Mark: It has to be the original book by Frank Herbert. It’s not the most accessible book for some people, its 600 pages with the appendices. But if someone is interested in Dune, I recommend the book first. Next, I would possibly recommend the TV miniseries in 2000 with Alec Newman. It has its problems as well. It is a little bit stagy and the special effects haven’t held up very well. But its a reasonably faithful adaptation. But I would eventually nudge them to watch Lynch’s ‘Dune.’

Concept art showing Atreides ornithopters and the Arrakeen landing field, in Dune (1984).
Atreides ornithopters

DNN: To whom would you recommend the 1984 film?

Mark: As long as it is not someone’s first introduction to ‘Dune,’ I think everyone should see David Lynch’s ‘Dune.’ Despite being a divisive film, I love it for what it is and not hate it for what its not. People can complain about the ending with the rain and the weirding modules, but it really does try to be faithful to the book, it just doesn’t have the run time to achieve that.

Concept art showing Castle Caladan in Dune (1984).
Castle Caladan concept

There is no doubt that Mark’s passion for Frank Herbert’s original novel makes him a worthy judge of any movie adaptation of Dune. Despite how you might feel about Lynch’s Dune, it holds an important place in the history of the Dune fandom as the first completed feature film version of Herbert’s novel. It may not have been a commercial success in 1984, but 37 years later it has proven to be an enduring, sweeping vision of the science fiction classic.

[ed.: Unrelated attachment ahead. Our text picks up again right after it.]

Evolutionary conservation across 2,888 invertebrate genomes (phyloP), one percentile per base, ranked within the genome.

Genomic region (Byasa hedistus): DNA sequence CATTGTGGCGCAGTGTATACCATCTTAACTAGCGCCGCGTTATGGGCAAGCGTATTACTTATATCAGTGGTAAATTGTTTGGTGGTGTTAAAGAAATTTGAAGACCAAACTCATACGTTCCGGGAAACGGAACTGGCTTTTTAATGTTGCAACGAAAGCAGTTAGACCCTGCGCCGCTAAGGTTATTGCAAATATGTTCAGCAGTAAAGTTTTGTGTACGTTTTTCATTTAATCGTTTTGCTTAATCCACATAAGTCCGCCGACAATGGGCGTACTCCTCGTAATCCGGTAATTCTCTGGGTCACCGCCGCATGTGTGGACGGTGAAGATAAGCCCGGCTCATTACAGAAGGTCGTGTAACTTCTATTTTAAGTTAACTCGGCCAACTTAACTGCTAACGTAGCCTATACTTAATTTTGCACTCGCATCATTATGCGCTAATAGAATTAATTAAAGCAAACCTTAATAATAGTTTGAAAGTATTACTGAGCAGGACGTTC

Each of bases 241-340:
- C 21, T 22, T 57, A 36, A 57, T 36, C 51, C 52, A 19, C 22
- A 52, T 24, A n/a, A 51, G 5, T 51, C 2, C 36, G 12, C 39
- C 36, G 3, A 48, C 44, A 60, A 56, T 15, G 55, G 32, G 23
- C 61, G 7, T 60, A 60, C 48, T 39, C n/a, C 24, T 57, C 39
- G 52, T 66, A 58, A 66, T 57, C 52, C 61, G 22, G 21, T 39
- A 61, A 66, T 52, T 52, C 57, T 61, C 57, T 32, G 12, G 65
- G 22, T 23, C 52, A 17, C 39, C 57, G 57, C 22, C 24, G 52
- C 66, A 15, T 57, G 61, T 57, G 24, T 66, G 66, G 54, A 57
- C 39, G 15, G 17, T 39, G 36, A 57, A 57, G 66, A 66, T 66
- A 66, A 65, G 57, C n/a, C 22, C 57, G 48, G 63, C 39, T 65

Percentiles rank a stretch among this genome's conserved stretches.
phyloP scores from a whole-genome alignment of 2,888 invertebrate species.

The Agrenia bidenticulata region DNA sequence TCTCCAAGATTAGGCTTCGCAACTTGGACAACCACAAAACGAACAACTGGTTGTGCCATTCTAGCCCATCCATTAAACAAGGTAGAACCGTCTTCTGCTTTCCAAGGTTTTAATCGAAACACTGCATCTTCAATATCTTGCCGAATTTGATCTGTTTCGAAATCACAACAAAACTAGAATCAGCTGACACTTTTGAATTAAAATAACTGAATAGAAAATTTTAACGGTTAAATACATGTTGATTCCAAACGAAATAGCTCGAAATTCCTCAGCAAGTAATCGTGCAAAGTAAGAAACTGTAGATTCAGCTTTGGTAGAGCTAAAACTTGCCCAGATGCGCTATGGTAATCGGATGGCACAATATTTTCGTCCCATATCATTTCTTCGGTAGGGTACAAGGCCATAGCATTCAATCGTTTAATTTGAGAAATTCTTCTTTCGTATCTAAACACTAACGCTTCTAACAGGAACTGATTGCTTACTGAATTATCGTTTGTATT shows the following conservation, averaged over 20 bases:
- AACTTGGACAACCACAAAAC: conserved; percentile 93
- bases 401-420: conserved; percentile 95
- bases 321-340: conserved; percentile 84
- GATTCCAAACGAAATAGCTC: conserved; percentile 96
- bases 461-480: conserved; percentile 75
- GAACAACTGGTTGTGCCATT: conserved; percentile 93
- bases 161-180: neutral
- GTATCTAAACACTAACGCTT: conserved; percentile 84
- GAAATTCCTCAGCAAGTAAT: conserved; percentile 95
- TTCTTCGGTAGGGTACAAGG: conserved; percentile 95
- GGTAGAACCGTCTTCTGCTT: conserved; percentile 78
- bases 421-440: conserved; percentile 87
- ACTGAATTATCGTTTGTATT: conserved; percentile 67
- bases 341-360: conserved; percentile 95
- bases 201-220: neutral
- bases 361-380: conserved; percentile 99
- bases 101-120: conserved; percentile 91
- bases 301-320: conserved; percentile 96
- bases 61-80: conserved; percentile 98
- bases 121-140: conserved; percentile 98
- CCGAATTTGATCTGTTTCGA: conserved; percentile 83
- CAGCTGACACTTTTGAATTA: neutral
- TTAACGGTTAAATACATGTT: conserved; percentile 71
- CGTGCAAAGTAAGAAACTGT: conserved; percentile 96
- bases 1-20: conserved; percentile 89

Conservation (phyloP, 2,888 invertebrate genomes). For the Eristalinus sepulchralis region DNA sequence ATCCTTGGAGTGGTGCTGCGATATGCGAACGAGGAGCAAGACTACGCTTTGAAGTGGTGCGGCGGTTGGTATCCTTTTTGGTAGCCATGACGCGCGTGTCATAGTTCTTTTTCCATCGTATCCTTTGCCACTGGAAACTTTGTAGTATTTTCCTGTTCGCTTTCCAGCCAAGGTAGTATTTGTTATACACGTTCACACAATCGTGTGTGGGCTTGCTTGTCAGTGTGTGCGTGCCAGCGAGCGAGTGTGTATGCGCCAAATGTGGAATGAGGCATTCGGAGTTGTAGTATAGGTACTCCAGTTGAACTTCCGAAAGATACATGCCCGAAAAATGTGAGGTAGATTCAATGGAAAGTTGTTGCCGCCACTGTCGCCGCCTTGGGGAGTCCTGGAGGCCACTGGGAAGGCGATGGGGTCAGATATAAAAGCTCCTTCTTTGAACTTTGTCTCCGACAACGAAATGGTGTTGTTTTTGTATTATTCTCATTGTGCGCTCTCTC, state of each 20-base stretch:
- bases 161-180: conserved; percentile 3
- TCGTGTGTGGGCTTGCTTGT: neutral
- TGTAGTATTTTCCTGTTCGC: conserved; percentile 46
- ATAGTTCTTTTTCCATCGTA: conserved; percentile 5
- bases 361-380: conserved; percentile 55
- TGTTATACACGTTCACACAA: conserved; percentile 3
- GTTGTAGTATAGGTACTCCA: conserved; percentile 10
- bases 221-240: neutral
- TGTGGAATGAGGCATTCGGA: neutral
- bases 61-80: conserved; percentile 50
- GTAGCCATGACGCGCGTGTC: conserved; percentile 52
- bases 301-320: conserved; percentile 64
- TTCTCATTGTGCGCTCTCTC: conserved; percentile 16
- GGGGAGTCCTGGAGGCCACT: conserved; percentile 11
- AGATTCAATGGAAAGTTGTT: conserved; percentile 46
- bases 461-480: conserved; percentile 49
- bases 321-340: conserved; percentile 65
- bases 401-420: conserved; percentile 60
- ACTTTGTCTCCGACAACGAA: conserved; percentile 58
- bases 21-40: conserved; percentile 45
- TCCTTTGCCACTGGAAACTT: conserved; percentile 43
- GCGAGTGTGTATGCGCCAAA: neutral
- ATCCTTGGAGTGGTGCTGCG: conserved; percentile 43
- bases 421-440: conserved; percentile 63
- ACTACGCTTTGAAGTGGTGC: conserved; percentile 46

A Spacing Guild Heighliner. Concept art from Dune (1984).
Spacing Guild Heighliner concept

Now you can experience this film in the highest quality picture and sound. Limited editions will be available starting at the end of August 2021, for both Blu-ray or 4K Ultra HD. The latter will come in several versions, including 3-Disc SteelBook sets. Note that ‘The Design of Dune’ booklet is exclusive to the “Deluxe” SteelBook release (currently available via Zavvi).

Dune (1984): 2-Disc Limited Edition [Blu-ray]

Dune (1984): 3-Disc Limited Edition SteelBook [4K Ultra HD + Blu-ray]

Dune (1984): 3-Disc Limited Edition Deluxe SteelBook [4K Ultra HD + Blu-ray]

The 4K Ultra HD disc is region free and all of the Blu-rays are dual Region A/B.

Garin Granata

Garin grew up in the 80s and feels like his childhood was captured perfectly in the Netflix series 'Stranger Things.' He tries to stay young by reading and writing about his favorite sci-fi book, Frank Herbert's 'Dune.' He is active in Dune Fandom and enjoys delving deep into Dune lore on his fan site DuneCompanion.com. Garin and his wife live in Utah.